What has REALLY changed is that 10% more people (75% vs 83% of total population) are choosing to live in urban areas compared to the 1985 version of the US . More people have left the farming communities and rural areas and flocked to urban centers.

Posted on: 2/11 17:12
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Re: Article: Dense zoning is the solution to housing costs
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The shortage of housing has more to do with population and immigration than anything else. I clicked on a youtube speech of Ronald Reagan where he spoke before a crowd in Portugal in 1985. This speech was not covered in the news since it had to do with religion (Fatima.) Reagan said, "I represent the 229 million people of the United States..." I was shocked. 32 years later, it is 329 million. The US is not having babies, the reason for the Social Security increases but there are more legal and illegal people here. That is the reason for the shortage of houses.

Posted on: 2/11 16:30
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Re: Article: Dense zoning is the solution to housing costs
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maybe the state should announce a plan to eventually require jc, newark and others to fund all/most of their systems. its time to stop the abatements. Quote:

JCGuys wrote:
Good article.

Jersey will never be tax fair.

Tax abated properties also add more revenue to the city in the form of pilot payments. It's the county and school board that get shafted by the under assessment of land and by abatements.

Posted on: 2/7 14:00
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Re: Article: Dense zoning is the solution to housing costs
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More on this subject, a CA state senator is trying to force higher density on transit hubs.

A BID TO SOLVE CALIFORNIA’S HOUSING CRISIS COULD REDRAW HOW CITIES GROW

https://www.wired.com/story/scott-wein ... rnia-housing-bill-cities/

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The goal, Wiener says, isn't Hong Kong–style high-rises. It's what housing advocates call the “missing middle,” things like side-by-side duplexes, eight-unit apartment buildings, six-story buildings—a building form even San Francisco built plenty of in the early 20th century. Typically these are wood-frame construction, cheaper to build than luxury steel-and-glass high-rises.

Posted on: 2/7 13:32
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Re: Article: Dense zoning is the solution to housing costs
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Years back, Pittsburgh shifted more of the tax burden on land than on the improvements. The idea was to encourage empty lots of be redeveloped.

Later, this tax policy was reversed. I don't know the reasons for the reversal though.

Posted on: 2017/10/24 13:38
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Re: Article: Dense zoning is the solution to housing costs
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Good article.

Jersey will never be tax fair.

Tax abated properties also add more revenue to the city in the form of pilot payments. It's the county and school board that get shafted by the under assessment of land and by abatements.

Posted on: 2017/10/24 12:57
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Article: Dense zoning is the solution to housing costs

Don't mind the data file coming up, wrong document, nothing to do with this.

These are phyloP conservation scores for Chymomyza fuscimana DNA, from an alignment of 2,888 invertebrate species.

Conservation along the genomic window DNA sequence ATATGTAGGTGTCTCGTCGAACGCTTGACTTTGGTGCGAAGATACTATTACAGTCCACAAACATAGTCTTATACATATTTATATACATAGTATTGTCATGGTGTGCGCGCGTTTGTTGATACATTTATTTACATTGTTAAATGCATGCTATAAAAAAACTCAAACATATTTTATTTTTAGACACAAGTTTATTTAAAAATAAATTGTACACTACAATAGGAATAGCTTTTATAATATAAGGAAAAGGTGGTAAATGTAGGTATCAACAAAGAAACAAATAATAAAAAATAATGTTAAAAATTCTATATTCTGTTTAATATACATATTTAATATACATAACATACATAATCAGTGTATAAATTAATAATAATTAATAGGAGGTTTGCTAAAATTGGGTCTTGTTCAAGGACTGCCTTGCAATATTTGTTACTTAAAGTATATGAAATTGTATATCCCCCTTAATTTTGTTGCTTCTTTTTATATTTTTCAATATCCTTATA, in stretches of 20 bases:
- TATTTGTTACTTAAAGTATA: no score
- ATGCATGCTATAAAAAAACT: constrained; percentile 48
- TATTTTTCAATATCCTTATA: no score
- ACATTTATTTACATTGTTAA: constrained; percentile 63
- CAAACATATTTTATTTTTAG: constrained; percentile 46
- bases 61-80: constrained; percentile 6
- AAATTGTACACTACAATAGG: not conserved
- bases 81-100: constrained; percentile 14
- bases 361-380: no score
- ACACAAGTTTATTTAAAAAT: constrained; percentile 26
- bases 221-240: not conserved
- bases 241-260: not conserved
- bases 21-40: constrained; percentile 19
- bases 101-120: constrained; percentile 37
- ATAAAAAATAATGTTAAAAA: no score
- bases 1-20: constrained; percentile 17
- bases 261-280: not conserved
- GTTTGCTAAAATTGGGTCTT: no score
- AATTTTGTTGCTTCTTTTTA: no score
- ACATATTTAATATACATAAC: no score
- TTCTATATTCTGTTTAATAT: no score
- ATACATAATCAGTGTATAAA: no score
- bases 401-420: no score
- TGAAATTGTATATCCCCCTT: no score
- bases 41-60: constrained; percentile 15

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Short excerpt from this long article: Https://www.buildzoom.com/blog/paying- ... d-from-construction-costs

Quote:
When home buyers are paying for dirt, someone is being excluded, and the solution is to densify

High home value to replacement cost ratios are a good indication that the housing supply is restricted, meaning that people who are willing and able to pay enough to support new housing construction are being excluded by limits on density.

Both expensive coastal metros and affordable expansive ones would benefit from the relaxation of restrictions on housing density, but for slightly different reasons. Whereas the former need greater housing density to combat a full-blown housing affordability crisis, the latter need it in order wean off sprawl without creating an affordability crisis of their own.

Doesn’t upzoning just raise the value of land?

A common objection to increasing a lot’s permitted housing density or – loosely speaking – upzoning it, is that it simply raises the value of the land in reaction to the increase in density rather than resulting in cheaper homes. Although there is truth to the observation, it is a poor argument against raising density. When upzoning raises land values it indicates that the scarce factor drawing a premium is not land per se, but the units zoned upon it. It is mistaken to think that upzoning will reduce the land value component of homes simply by dividing a fixed land value over a greater number of units. The value of land depends on its characteristics, one of which is the number of units it is zoned for – i.e. the number of households allowed to call it home – and changing that number affects the land’s value. But upzoning also increases the number of zoned units in the housing market as a whole, and in so doing will contribute to easing their scarcity.

For upzoning to meaningfully suppress housing prices, it must be applied en masse. Upzoning a limited number of lots – where “limited” means small compared to the relevant housing market – will raise the value of the upzoned land without measurably influencing home values. To suppress housing prices, upzoning must substantially ease the scarcity of zoned units and, for this to happen, upzoning must be applied at sufficient scale vis-a-vis the relevant housing market.


Another interesting artifact highlighted in this article is the ratio of replacement construction cost to land price. 07302 is 4.81:1 according to the data provided, yet that's the reverse of how our property is appraised. The land is always the minor cost. If this were done accurately, a lot of the abated properties would be taxed much higher, since the value of the land is not tax abated. In the Heights (3.14:1 ratio) where double lots are closing on $1m a single lot is appraised by the city at around $80k. (A $20k assessment) These fictions can't be good for tax fairness.

Posted on: 2017/10/24 12:40